Music videos give artists the chance to tell the story of the song in a different light. Some artists stick fairly close to what people would expect while others use the music video to give viewers a new perspective on the song. I think I can speak for most of us that have seen the music video when I say that Miley took it somewhere not many were expecting. Though, I suppose given her post-Hannah Montana makeover, I shouldn’t have been so surprised. I did see the video for “We Can’t Stop” after all. Even so, the teasing nudity and blatant sexuality that oozed throughout the video was unexpected. Who would have that thought you could be sexy while singing (and supposedly mourning) the loss of a close friend or relationship? I think that’s what I find the hardest to believe about this whole thing. The song and the video don’t really relate to each other at all. Yes, there’s a sledgehammer and a wrecking ball in the video and yes, technically she’s crying in the close ups but those are about the only things that make sense in the video. The nudity is unnecessary and I can’t even imagine what the point of her trying to French the sledgehammer is. Even the close ups of her crying though don’t look real. Isn’t she supposed to be an actress? I’m not sure anyone else noticed this but to me her eyes looked dead. Not dead, blank. No emotion. She just stared straight ahead (most likely into one of those bright circle lights to produce the tears) without actually looking at or engaging with the camera.

Conversely, TwentyForSeven’s video interprets the song in a completely different way. It’s a very simple setting, showcasing the members of the band and alternates between focuses on the instruments being played and the boys singing. With the simpler setting and the acoustic-like music, it’s much easier to actually focus on the song itself and I think that the emotions that you would think would be associated with it are better conveyed. It’s not such a mixed message. Also, can we go back to the eyes thing for a minute? Rajiv’s eyes (lead singer) look 100x more sincere than Miley’s. They both have a close up on the same part of the song (Don’t you ever say I just walked away/I will always want you…) but the difference is that he actually shows emotion. His eyes and the rest of his expression actually look a tad sad and nostalgic as if remembering the broken relationship. I know, I know, he’s not crying but I think I’ll take real emotion over blank stares.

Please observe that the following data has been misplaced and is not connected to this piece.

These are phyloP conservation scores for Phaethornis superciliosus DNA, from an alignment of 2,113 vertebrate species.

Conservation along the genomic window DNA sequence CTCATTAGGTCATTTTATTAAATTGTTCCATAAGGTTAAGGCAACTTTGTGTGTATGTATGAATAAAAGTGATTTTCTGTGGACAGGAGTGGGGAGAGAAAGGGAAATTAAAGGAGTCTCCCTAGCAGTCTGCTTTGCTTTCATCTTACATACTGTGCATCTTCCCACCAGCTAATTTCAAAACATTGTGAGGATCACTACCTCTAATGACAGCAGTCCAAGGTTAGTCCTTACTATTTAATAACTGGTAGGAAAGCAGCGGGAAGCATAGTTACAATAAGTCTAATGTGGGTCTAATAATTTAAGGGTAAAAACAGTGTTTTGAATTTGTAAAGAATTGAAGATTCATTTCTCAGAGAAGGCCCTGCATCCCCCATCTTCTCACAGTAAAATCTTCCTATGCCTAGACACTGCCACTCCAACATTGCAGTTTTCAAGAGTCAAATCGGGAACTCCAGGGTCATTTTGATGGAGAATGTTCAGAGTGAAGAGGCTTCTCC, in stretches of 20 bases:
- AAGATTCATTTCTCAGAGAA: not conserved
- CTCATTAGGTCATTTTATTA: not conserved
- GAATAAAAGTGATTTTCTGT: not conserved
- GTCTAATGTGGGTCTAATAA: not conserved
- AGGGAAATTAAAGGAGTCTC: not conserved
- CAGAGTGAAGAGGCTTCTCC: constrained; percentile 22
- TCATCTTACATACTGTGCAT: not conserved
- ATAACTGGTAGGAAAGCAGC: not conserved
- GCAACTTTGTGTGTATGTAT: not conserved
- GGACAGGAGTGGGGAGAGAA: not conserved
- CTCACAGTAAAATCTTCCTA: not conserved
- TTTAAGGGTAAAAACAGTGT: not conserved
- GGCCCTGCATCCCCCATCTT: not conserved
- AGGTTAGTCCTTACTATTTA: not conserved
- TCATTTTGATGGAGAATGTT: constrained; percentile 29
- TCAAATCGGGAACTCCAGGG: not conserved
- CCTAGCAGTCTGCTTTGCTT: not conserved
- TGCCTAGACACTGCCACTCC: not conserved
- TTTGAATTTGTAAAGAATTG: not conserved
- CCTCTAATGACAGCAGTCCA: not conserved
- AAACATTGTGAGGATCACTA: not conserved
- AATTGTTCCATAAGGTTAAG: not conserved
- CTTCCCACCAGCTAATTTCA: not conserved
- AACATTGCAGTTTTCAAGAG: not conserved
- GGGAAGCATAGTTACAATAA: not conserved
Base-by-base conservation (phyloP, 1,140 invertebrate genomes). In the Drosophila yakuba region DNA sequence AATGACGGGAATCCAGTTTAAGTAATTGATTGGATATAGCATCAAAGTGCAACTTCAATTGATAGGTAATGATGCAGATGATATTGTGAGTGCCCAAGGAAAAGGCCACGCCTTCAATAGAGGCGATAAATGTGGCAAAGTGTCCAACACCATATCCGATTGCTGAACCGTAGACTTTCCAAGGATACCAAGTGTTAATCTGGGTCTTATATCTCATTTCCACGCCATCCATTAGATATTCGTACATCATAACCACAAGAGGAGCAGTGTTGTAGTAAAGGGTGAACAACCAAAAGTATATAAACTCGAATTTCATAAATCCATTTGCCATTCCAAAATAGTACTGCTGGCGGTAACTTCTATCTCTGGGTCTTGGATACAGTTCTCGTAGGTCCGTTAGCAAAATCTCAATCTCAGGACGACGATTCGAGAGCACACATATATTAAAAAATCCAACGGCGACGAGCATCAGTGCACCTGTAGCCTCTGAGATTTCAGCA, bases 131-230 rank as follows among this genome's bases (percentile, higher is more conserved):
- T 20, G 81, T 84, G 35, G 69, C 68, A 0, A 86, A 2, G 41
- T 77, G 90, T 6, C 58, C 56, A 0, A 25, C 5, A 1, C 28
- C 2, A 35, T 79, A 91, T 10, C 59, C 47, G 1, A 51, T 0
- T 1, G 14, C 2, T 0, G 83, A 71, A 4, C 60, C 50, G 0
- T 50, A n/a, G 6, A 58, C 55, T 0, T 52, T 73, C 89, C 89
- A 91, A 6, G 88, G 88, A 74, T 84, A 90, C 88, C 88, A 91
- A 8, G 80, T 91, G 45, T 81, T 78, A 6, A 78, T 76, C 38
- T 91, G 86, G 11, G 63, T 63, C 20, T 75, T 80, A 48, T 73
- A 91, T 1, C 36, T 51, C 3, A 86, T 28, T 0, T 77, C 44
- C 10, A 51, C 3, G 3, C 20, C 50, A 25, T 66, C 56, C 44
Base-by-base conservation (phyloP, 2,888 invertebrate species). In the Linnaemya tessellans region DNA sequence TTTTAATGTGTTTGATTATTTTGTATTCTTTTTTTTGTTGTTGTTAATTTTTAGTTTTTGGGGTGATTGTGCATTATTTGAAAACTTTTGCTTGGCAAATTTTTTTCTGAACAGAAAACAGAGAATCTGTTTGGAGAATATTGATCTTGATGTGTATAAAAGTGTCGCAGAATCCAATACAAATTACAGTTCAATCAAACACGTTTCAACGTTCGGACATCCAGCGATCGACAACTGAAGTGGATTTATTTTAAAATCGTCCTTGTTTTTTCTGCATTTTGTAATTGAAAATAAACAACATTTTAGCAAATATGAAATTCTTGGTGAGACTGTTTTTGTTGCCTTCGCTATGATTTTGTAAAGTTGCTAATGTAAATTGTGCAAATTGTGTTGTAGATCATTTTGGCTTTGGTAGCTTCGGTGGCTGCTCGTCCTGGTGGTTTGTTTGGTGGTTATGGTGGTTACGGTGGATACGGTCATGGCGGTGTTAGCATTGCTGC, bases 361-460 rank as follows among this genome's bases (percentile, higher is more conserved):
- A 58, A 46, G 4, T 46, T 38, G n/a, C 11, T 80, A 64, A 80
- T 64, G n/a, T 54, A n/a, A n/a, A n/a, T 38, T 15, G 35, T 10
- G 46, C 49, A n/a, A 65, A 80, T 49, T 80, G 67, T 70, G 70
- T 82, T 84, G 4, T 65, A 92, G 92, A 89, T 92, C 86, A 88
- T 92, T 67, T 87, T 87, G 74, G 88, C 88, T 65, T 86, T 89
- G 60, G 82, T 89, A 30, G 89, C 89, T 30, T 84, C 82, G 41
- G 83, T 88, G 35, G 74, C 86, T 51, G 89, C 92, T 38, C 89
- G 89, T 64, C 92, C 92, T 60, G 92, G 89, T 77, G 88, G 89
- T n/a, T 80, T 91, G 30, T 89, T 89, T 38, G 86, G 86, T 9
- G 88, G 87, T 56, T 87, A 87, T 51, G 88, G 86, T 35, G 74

I realize that this post kind of sounds like I’m ripping on Miley. I’m not. Okay, well maybe I am a little but either I just reeeaallly did not understand the concept or she missed the mark with this video. I also realize that this is just my opinion so feel free to shoot me a comment if you think differently about either of the “Wrecking Ball” renditions. Or if you agree. And if there’s any group or artist you think I should check, let me know! I’m always on the prowl for new groups.

❤ Rachel


2 thoughts on “Music Alert: TwentyForSeven vs Miley Cyrus: “Wrecking Ball”